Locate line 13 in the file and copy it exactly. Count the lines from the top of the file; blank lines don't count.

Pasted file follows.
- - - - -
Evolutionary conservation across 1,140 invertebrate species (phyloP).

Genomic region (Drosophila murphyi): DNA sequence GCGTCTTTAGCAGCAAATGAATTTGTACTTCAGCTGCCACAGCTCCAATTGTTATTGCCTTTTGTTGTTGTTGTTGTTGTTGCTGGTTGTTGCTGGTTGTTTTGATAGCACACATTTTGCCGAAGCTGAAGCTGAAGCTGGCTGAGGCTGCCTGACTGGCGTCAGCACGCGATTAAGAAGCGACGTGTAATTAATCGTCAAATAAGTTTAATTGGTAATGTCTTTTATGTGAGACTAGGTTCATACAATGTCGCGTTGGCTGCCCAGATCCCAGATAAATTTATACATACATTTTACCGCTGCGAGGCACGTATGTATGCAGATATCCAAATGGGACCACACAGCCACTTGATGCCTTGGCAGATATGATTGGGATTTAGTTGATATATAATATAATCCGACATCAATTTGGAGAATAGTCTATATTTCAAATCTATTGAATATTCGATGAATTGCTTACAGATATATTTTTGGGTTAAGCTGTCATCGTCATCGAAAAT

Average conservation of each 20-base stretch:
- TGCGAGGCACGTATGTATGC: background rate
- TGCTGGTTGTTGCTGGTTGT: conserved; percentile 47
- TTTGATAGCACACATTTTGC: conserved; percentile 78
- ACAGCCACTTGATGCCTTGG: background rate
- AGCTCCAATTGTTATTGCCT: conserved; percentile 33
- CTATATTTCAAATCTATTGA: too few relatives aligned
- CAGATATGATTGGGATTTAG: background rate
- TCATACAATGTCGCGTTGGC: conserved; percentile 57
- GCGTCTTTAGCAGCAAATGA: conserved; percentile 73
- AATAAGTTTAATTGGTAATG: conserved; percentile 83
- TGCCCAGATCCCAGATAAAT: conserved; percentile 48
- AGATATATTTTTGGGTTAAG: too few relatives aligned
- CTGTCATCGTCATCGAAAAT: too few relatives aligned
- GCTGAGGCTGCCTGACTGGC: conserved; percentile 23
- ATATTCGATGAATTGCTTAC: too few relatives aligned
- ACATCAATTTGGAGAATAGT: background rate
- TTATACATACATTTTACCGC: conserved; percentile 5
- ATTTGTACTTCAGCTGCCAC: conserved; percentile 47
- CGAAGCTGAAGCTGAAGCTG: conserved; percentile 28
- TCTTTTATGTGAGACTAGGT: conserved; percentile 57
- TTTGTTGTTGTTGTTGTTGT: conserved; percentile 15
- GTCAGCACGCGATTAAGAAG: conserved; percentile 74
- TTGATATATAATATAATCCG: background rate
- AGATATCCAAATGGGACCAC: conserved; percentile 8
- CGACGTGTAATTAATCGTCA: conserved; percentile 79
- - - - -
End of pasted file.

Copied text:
- AATAAGTTTAATTGGTAATG: conserved; percentile 83